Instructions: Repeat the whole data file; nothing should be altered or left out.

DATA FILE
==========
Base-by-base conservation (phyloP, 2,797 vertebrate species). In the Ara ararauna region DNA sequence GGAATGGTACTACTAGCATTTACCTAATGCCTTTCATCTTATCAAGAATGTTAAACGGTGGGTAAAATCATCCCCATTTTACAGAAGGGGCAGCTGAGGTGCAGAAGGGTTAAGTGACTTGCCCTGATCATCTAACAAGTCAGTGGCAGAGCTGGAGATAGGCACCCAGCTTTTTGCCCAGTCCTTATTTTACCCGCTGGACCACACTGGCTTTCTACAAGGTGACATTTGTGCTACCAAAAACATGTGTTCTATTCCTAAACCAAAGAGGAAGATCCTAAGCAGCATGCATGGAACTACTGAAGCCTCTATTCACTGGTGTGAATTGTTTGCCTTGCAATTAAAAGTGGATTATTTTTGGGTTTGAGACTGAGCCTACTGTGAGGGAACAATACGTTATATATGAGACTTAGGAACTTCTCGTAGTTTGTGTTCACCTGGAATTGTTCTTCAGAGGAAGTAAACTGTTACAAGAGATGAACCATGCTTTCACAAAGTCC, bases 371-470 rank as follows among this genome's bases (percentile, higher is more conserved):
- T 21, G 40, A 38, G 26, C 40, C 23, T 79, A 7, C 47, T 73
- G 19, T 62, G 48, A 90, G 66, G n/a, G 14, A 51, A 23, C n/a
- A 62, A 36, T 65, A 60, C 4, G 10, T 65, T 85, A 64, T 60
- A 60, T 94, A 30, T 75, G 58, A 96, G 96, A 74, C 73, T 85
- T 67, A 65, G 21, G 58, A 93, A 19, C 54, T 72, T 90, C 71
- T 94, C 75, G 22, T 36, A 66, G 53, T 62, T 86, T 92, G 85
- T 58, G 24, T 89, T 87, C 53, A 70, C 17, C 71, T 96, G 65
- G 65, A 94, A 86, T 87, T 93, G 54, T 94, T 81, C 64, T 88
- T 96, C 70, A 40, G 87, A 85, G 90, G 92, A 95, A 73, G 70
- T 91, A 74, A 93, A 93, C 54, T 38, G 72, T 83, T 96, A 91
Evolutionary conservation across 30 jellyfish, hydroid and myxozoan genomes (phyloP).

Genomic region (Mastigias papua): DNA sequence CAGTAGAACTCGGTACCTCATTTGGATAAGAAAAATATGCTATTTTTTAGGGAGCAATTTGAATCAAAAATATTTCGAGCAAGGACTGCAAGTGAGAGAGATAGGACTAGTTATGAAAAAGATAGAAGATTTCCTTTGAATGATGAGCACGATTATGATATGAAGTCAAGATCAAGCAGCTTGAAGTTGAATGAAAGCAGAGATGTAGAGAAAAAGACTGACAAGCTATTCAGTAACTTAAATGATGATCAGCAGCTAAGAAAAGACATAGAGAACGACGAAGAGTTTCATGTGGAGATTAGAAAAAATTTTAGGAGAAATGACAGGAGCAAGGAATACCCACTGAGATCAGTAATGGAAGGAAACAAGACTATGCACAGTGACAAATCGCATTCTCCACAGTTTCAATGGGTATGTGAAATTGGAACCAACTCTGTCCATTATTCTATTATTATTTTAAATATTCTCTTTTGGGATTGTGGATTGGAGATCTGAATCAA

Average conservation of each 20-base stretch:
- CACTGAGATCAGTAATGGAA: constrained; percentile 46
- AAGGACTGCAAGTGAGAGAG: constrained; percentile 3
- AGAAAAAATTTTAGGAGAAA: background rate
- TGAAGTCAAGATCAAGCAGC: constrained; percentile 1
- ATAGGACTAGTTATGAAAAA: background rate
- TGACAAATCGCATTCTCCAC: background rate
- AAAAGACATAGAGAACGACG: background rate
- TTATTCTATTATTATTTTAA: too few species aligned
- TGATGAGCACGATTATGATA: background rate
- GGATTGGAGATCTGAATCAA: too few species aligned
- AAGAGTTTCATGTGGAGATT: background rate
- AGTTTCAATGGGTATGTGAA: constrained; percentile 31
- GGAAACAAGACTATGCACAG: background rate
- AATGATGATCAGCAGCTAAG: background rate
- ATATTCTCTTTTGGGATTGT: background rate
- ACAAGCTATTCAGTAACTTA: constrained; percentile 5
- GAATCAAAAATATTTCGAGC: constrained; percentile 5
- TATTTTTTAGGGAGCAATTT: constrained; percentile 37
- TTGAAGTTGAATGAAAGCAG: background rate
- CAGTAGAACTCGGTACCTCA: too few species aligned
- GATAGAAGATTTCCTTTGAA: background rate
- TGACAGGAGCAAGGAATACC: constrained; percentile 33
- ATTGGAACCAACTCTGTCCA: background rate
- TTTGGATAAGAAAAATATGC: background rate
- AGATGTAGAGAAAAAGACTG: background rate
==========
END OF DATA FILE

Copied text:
Base-by-base conservation (phyloP, 2,797 vertebrate species). In the Ara ararauna region DNA sequence GGAATGGTACTACTAGCATTTACCTAATGCCTTTCATCTTATCAAGAATGTTAAACGGTGGGTAAAATCATCCCCATTTTACAGAAGGGGCAGCTGAGGTGCAGAAGGGTTAAGTGACTTGCCCTGATCATCTAACAAGTCAGTGGCAGAGCTGGAGATAGGCACCCAGCTTTTTGCCCAGTCCTTATTTTACCCGCTGGACCACACTGGCTTTCTACAAGGTGACATTTGTGCTACCAAAAACATGTGTTCTATTCCTAAACCAAAGAGGAAGATCCTAAGCAGCATGCATGGAACTACTGAAGCCTCTATTCACTGGTGTGAATTGTTTGCCTTGCAATTAAAAGTGGATTATTTTTGGGTTTGAGACTGAGCCTACTGTGAGGGAACAATACGTTATATATGAGACTTAGGAACTTCTCGTAGTTTGTGTTCACCTGGAATTGTTCTTCAGAGGAAGTAAACTGTTACAAGAGATGAACCATGCTTTCACAAAGTCC, bases 371-470 rank as follows among this genome's bases (percentile, higher is more conserved):
- T 21, G 40, A 38, G 26, C 40, C 23, T 79, A 7, C 47, T 73
- G 19, T 62, G 48, A 90, G 66, G n/a, G 14, A 51, A 23, C n/a
- A 62, A 36, T 65, A 60, C 4, G 10, T 65, T 85, A 64, T 60
- A 60, T 94, A 30, T 75, G 58, A 96, G 96, A 74, C 73, T 85
- T 67, A 65, G 21, G 58, A 93, A 19, C 54, T 72, T 90, C 71
- T 94, C 75, G 22, T 36, A 66, G 53, T 62, T 86, T 92, G 85
- T 58, G 24, T 89, T 87, C 53, A 70, C 17, C 71, T 96, G 65
- G 65, A 94, A 86, T 87, T 93, G 54, T 94, T 81, C 64, T 88
- T 96, C 70, A 40, G 87, A 85, G 90, G 92, A 95, A 73, G 70
- T 91, A 74, A 93, A 93, C 54, T 38, G 72, T 83, T 96, A 91
Evolutionary conservation across 30 jellyfish, hydroid and myxozoan genomes (phyloP).

Genomic region (Mastigias papua): DNA sequence CAGTAGAACTCGGTACCTCATTTGGATAAGAAAAATATGCTATTTTTTAGGGAGCAATTTGAATCAAAAATATTTCGAGCAAGGACTGCAAGTGAGAGAGATAGGACTAGTTATGAAAAAGATAGAAGATTTCCTTTGAATGATGAGCACGATTATGATATGAAGTCAAGATCAAGCAGCTTGAAGTTGAATGAAAGCAGAGATGTAGAGAAAAAGACTGACAAGCTATTCAGTAACTTAAATGATGATCAGCAGCTAAGAAAAGACATAGAGAACGACGAAGAGTTTCATGTGGAGATTAGAAAAAATTTTAGGAGAAATGACAGGAGCAAGGAATACCCACTGAGATCAGTAATGGAAGGAAACAAGACTATGCACAGTGACAAATCGCATTCTCCACAGTTTCAATGGGTATGTGAAATTGGAACCAACTCTGTCCATTATTCTATTATTATTTTAAATATTCTCTTTTGGGATTGTGGATTGGAGATCTGAATCAA

Average conservation of each 20-base stretch:
- CACTGAGATCAGTAATGGAA: constrained; percentile 46
- AAGGACTGCAAGTGAGAGAG: constrained; percentile 3
- AGAAAAAATTTTAGGAGAAA: background rate
- TGAAGTCAAGATCAAGCAGC: constrained; percentile 1
- ATAGGACTAGTTATGAAAAA: background rate
- TGACAAATCGCATTCTCCAC: background rate
- AAAAGACATAGAGAACGACG: background rate
- TTATTCTATTATTATTTTAA: too few species aligned
- TGATGAGCACGATTATGATA: background rate
- GGATTGGAGATCTGAATCAA: too few species aligned
- AAGAGTTTCATGTGGAGATT: background rate
- AGTTTCAATGGGTATGTGAA: constrained; percentile 31
- GGAAACAAGACTATGCACAG: background rate
- AATGATGATCAGCAGCTAAG: background rate
- ATATTCTCTTTTGGGATTGT: background rate
- ACAAGCTATTCAGTAACTTA: constrained; percentile 5
- GAATCAAAAATATTTCGAGC: constrained; percentile 5
- TATTTTTTAGGGAGCAATTT: constrained; percentile 37
- TTGAAGTTGAATGAAAGCAG: background rate
- CAGTAGAACTCGGTACCTCA: too few species aligned
- GATAGAAGATTTCCTTTGAA: background rate
- TGACAGGAGCAAGGAATACC: constrained; percentile 33
- ATTGGAACCAACTCTGTCCA: background rate
- TTTGGATAAGAAAAATATGC: background rate
- AGATGTAGAGAAAAAGACTG: background rate